The sedimentary cover at the site location comprises nannofossil, foraminifer, and diatom-rich pelagic oozes with silty clay (Shipboard Scientific Party, 1989; Rodriguez et al., 2014; Bialik et al., 2020a). Bialik et al. (2020a) recently published a revised age model for Site 722, which we will utilize throughout this study. The age–depth correlation relies on biostratigraphic information from the nannofossil assemblage data used in this study combined with existing shipboard data (Shipboard Scientific Party, 1989). The age model covers the study interval over the Middle Miocene to the Late Miocene (ca. 15.0–8.5 Ma, corresponding to a core depth of 276.62 to 404.94 m b.s.f.). Bialik et al. (2020a) published benchtop X-ray fluorescence (XRF)-based elemental data, total organic carbon content (TOC), and the calcite equivalent carbonate content in the analysed samples. These geochemical proxy data were subsequently used in conjunction with the nannofossil assemblage data to fully constrain the response of the assemblage to changing environmental conditions in the WAS upwelling zone.

The modern-day water mass configuration of the WAS (Fig. 1b) indicates that Indian Central Water (ICW) upwells in the upwelling region offshore Oman. The ICW result from a mixture of warm, highly saline Red Sea and Persian Gulf Waters (RSPGW), and sub-Antarctic Mode and Intermediate Waters (SAWM and AAIW, respectively). Modern oceanographic research suggests that SAMW/AAIW, which contributes to the ICW is the dominant source of nutrients in the Arabian Sea upwelling region today (Böning and Bard, 2009; Toggweiler et al., 2019; You and Tomczak, 1993; You, 1997, 1998). In addition, at present there also exists some contribution of the Indonesian Intermediate Waters (IIW), the ICW in the WAS (Fig. 1a and b). Therefore, changes in the supply of these water masses are a critical aspect of understanding the region's past and likely future upwelling dynamics (Böning and Bard, 2009; Laufkötter and Gruber, 2018; Toggweiler et al., 2019). The Middle to Late Miocene was similar to the modern period (Bialik et al., 2019; Hall, 2012). However, the Indonesian Throughflow region's configuration remains largely enigmatic, with potentially large emergent island chains and extensive coral reefs between Australia and South-East Asia (Hall, 2012). Deep and intermediate water exchange and thus IIW formation may thus have been restricted in the Miocene. If present, IIW likely would supply additional nutrients, including a significant amount of bioavailable silica, to the upwelling zone in the WAS (You and Tomczak, 1993; You, 1997). Waters in the WAS therefore represent a mixture of SAMW/AAIW and IIW with ICW, which later intermix with the regionally formed RSPGW (Böning and Bard, 2009; Toggweiler et al., 2019).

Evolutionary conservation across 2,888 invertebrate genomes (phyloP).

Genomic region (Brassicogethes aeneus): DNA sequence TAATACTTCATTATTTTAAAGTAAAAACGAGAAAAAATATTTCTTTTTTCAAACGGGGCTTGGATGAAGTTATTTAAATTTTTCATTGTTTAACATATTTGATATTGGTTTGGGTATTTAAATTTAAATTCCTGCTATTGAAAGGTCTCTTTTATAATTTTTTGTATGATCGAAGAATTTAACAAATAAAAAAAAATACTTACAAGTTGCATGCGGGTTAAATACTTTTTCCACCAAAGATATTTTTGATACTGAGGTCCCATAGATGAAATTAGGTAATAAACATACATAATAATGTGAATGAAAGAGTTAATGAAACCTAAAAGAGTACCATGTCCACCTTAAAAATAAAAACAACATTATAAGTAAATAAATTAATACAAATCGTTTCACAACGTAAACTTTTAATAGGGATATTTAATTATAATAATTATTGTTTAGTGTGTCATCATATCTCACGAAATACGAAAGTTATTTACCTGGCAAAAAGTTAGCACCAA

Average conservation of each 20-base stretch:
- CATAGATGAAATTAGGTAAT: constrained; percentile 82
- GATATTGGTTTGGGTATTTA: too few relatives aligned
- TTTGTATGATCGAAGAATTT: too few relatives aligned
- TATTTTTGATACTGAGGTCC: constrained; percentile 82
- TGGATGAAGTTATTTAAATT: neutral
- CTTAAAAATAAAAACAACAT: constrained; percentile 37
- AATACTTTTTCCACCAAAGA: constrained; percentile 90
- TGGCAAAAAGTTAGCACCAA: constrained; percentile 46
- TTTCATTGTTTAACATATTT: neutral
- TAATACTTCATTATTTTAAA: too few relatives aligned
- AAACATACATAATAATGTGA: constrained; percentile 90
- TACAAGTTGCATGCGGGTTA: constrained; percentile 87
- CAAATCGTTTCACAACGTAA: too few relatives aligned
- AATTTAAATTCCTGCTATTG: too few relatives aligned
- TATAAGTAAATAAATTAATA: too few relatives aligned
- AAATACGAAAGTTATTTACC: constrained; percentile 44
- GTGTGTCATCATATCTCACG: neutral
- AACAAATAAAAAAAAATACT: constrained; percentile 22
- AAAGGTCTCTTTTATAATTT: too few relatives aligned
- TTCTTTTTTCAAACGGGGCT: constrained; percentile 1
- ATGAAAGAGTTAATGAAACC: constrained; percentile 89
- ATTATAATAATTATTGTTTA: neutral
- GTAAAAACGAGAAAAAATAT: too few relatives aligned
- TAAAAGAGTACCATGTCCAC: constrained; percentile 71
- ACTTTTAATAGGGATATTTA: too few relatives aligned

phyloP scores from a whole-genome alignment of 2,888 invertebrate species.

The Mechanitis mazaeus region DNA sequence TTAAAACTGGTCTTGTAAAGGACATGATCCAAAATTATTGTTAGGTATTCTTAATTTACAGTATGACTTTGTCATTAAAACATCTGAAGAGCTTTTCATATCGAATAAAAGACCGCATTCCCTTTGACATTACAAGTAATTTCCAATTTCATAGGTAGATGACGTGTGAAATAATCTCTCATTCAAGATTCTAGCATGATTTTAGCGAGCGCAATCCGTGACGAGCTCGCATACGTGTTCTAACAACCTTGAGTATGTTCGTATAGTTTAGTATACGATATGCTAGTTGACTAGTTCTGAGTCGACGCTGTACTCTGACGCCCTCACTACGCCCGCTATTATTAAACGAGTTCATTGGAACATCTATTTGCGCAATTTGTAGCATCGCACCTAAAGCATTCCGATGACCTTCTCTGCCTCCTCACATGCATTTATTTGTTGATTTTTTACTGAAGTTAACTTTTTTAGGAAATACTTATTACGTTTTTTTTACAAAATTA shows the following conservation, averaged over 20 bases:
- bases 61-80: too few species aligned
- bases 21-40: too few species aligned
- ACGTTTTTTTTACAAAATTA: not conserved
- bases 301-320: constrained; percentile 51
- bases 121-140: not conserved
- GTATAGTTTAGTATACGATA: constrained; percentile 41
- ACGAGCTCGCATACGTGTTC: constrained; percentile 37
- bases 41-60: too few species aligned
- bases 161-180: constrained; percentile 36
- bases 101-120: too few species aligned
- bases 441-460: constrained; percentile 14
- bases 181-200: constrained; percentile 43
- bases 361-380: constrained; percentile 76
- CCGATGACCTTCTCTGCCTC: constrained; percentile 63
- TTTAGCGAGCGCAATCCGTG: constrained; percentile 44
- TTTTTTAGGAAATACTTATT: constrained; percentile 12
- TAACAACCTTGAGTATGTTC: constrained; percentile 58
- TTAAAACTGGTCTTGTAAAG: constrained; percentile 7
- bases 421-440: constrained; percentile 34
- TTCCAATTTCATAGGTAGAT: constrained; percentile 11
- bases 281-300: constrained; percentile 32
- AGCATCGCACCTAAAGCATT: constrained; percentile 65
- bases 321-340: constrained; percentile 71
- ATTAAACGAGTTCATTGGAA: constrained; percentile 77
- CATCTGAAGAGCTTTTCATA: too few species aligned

3 Methods

3.1 Nannofossil and siliceous fragment quantification

We produced smear slides from 71 freeze-dried samples taken from Hole 722B (Supplement S2) following the quantitative drop technique of Bordiga et al. (2015). On each slide, at least 47 field views were counted until at least 300 specimens were recorded or until over 190 field views were reached for samples containing very low abundances. During counting, nannofossils were identified to the species level whenever possible. The occurrence of diatom frustules (including pennate and centric forms), as well as other biogenic silica fragments (including silicoflagellates and radiolarian fragments), were quantitatively recorded without further taxonomic identification (Supplement S2). All recorded nannofossil taxa, as well as the siliceous skeletal fragments (including diatoms, silicoflagellates and radiolarian fragments), were then converted into absolute abundances per gram of sediment, according to Bordiga et al. (2015), with portions of the dataset already published (Bialik et al., 2020a). In addition to the above-described quantification, the high amount of biogenic silica recorded in some sections often dilutes absolute nannofossil abundances. We calculated nannofossil and diatom fluxes to alleviate the potential dilution of nannofossil abundance due to high biogenic silica fluxes for the studied interval (see Sect. 3.5).

3.1.1 Taxonomic remarks

We relied on the Nannotax3 website (Nannotax 3, 2023) for detailed taxonomic reference and identification. In addition, taxonomic identification followed the concepts outlined in Perch-Nielsen (1985) and Young (1998), the Handbook of Calcareous Nannoplankton 1–5 (Aubry, 1984, 1988, 1989, 1990, 1999), and the compilation on the taxonomy of the order Discoasterales by Aubry (2021).

For subsequent ecological interpretations, we combined the identified Reticulofenestra morphotypes into three size bins of small (< 3 µm), medium (3–5 µm), and large (> 5 µm). There is some debate regarding the taxonomic distinction of the reticulofenestrids (genus Reticulofenestra) in the Neogene (see Young, 1998, for discussion). Several research groups (Auer et al., 2019; Gibbs et al., 2005; Imai et al., 2017; Jatiningrum and Sato, 2017; Wade and Bown, 2006) apply different size ranges to differentiate Reticulofenestra taxa based on placolith size. We also note that each of these size ranges may contain a multitude of genotypes (Young, 1998). In this study, we follow the species concept of Auer et al. (2019) adapted for the Middle to Late Miocene: